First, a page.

Risks of Investing Asia –The value of the Fund’s assets may be adversely affected by political, economic, social and religious instability; inadequate investor protection; changes in laws or regulations of countries within the Asian region (including countries in which the Fund invests, as well as the broader region); international relations with other nations; natural disasters; corruption and military activity.

Securities Lending Risk – A risk of lending portfolio securities, as with other extensions of credit, is the possible loss of rights in the collateral should the borrower fail financially. The Fund might not be able to recover the securities or their value.

Senior Bank Loans Risk – Senior Loans are subject to the risk that a court could subordinate a Senior Loan, which typically holds the most senior position in the issuer’s capital structure, to presently existing or future indebtedness or take other action detrimental to the holders of Senior Loans. Senior Loans are subject to the risk that the value of the collateral, if any, securing a loan may decline, be insufficient to meet the obligations of the borrower, or be difficult to liquidate. In the event of a default, a Fund may have difficulty collecting on any collateral. In addition, any collateral may be found invalid or may be used to pay other outstanding obligations of the borrower.

Short Selling Risk: If the price of the security sold short increases between the time of the short sale and the time the Fund covers its short position, the Fund will incur a loss. Also, the Fund is required to deposit collateral in connection with such short sales and may have to pay a fee to borrow particular securities and will often be obligated to pay over any dividends and accrued interest on borrowed securities. These aspects of short selling increase the costs to the Fund and will reduce its rate of return. Additionally, the successful use of short selling may be adversely affected by imperfect correlation between movements in the price of the security sold short and the securities being hedged.

Small and Medium Capitalization Risk – Companies with small and medium size market capitalization often have narrower markets, fewer products or services to offer and more limited managerial and financial resources than do larger, more established companies.

Software Industry Risk – Changing domestic and international demand, research and development costs, availability and price of components and product obsolescence can affect the profitability of software companies. Software company stocks may experience substantial fluctuations in market price.

Stock Market Risk – Stock markets can be volatile. In other words, the prices of stocks can fall rapidly in response to developments affecting a specific company or industry, or to changing economic, political or market conditions. The Fund’s investments may decline in value if the stock markets perform poorly. There is also a risk that the Fund’s investments will underperform either the securities markets generally or particular segments of the securities markets.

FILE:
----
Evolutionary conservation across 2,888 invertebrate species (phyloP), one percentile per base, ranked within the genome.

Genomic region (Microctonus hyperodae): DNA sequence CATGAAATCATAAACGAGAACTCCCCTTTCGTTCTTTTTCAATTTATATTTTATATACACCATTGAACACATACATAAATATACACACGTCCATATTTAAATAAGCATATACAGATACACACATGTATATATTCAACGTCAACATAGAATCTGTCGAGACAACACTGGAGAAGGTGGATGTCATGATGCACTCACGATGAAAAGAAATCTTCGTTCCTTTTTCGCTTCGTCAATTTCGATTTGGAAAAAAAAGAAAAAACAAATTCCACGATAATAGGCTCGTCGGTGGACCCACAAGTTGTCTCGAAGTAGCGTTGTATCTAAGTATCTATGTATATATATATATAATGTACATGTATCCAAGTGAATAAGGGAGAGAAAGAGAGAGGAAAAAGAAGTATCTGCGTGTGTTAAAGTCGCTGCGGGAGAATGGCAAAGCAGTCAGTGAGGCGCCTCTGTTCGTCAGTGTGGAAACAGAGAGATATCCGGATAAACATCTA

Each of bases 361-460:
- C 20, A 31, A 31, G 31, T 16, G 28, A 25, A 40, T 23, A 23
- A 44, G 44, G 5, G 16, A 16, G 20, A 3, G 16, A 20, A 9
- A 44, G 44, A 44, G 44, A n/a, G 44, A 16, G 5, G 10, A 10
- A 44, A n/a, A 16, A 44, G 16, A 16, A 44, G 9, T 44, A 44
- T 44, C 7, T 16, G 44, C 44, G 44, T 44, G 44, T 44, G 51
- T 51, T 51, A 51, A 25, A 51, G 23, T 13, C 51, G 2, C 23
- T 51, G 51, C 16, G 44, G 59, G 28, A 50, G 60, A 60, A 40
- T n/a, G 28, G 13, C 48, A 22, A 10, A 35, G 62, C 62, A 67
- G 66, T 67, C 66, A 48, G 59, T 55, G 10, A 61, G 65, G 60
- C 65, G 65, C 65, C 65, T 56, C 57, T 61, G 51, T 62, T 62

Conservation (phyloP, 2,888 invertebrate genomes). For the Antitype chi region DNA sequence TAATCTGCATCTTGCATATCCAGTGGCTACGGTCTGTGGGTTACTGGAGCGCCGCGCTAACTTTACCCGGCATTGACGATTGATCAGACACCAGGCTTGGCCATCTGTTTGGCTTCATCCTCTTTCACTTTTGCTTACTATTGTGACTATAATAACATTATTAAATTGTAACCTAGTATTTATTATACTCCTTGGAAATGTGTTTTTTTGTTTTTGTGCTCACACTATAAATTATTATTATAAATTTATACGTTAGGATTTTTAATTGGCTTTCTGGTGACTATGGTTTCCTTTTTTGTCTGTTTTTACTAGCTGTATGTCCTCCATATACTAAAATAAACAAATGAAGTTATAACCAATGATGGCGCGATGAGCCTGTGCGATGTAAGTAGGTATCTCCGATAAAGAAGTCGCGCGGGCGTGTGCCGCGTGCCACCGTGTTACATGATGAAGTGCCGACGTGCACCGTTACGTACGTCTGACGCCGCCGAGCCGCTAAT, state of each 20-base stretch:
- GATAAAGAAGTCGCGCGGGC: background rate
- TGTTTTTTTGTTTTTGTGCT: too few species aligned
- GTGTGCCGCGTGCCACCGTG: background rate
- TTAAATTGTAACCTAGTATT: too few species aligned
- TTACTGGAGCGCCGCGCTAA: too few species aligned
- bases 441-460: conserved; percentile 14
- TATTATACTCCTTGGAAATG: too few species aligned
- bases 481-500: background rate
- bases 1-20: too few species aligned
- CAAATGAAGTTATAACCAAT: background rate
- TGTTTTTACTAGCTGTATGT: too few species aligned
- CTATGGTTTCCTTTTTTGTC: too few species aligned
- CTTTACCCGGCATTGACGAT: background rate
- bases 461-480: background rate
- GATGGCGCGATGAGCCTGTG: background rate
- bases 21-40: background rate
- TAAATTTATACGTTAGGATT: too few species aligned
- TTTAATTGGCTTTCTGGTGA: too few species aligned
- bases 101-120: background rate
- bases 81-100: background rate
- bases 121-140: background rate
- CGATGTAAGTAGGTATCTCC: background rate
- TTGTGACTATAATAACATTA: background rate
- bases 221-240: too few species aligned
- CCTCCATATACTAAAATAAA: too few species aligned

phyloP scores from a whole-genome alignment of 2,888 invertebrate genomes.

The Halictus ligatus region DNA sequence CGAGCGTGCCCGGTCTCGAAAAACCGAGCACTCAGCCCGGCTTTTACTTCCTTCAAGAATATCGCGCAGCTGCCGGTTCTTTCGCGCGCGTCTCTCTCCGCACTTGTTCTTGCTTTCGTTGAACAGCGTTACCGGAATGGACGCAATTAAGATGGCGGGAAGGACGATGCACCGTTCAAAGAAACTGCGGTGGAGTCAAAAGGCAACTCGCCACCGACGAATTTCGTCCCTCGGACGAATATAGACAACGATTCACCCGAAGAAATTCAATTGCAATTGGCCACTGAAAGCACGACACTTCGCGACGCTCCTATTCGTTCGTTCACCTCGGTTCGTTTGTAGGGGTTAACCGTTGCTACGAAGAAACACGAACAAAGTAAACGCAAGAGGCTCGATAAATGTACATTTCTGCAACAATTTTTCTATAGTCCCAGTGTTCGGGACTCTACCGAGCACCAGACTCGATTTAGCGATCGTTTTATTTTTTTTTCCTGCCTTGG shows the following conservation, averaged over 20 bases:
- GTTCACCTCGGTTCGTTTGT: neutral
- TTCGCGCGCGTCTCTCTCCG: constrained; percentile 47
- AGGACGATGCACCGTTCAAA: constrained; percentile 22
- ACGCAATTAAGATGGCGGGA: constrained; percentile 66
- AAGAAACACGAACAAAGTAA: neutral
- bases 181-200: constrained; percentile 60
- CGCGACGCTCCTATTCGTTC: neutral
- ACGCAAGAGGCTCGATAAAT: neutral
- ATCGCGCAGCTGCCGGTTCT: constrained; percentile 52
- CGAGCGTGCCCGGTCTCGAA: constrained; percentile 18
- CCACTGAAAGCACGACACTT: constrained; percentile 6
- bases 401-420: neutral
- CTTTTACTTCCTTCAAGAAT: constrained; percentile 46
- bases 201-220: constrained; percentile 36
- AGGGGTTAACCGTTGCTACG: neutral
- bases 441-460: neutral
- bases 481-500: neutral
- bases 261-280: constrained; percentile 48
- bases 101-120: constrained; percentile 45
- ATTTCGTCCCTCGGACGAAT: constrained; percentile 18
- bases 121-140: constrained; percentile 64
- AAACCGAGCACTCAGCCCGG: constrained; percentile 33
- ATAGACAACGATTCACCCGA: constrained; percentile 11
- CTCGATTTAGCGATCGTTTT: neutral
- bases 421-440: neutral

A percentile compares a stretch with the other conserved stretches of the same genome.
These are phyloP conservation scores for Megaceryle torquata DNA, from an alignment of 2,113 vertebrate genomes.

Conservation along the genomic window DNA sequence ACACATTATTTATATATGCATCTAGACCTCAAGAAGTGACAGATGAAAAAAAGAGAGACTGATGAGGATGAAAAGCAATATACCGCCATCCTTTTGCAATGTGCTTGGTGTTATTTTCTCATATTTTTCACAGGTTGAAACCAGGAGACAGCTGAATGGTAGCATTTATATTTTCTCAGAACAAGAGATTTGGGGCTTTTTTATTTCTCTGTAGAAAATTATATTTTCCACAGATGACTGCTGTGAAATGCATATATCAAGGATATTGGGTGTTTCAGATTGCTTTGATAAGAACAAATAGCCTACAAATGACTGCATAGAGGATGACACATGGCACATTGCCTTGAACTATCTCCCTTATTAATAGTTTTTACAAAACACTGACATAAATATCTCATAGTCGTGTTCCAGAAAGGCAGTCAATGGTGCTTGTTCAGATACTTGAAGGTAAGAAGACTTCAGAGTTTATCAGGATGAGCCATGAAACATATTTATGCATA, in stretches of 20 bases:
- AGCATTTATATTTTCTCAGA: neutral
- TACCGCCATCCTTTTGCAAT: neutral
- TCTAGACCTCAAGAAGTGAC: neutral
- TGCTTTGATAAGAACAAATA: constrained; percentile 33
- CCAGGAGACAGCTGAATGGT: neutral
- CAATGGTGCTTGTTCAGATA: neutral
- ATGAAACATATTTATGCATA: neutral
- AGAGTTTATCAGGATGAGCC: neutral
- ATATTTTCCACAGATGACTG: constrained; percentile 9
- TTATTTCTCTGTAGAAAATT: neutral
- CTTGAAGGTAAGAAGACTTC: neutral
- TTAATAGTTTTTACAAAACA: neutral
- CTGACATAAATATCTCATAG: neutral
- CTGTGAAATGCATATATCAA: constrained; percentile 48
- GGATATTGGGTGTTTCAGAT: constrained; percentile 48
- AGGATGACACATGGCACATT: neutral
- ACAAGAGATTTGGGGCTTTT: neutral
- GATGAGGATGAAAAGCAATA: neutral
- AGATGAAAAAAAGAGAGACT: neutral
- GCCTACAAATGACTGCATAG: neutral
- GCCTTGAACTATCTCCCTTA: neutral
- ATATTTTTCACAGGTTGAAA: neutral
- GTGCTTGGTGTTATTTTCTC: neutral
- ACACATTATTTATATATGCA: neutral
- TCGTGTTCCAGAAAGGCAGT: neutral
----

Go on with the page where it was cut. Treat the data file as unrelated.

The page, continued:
Structured Note Risk – The value of a structured note will be influenced by time to maturity, level of supply and demand for this type of note, interest rate and market volatility, changes in the issuer’s credit quality rating, and economic, legal, political, or events that affect the industry.

U.S. Government Securities Risk – The U.S. Government, its agencies, authorities and instrumentalities do not guarantee that the value of issued U.S. Government securities will increase, and in fact, the market values of such obligations may fluctuate.  In addition, not all U.S. Government securities are backed by the full faith and credit of the United States; some are the obligation solely of the entity through which they are issued. There is no guarantee that the U.S. Government would provide financial support to its agencies and instrumentalities if not required to do so by law.
Expense ratios are gross of any fee waivers and reflect those in Dunham’s most recent Prospectus.

Natural Disaster/Epidemic Risk – Natural or environmental disasters, such as earthquakes, fires, floods, hurricanes, tsunamis, and other severe weather- related phenomena generally, and widespread disease and illness, including pandemics and epidemics, have been and can be highly disruptive to economies and markets. They may adversely impact individual companies, sectors, industries, markets, currencies, interest and inflation rates, credit ratings, investor sentiment, and other factors affecting the value of the Fund’s investments. For example, the novel coronavirus (COVID -19), which was first detected in 2019, has resulted in, among other things, stressors to healthcare service infrastructure, country border closings, business and school closings, and disruptions to supply chains and customer activity. Natural disaster/epidemic risk could have a significant adverse impact on the Fund’s portfolio investments.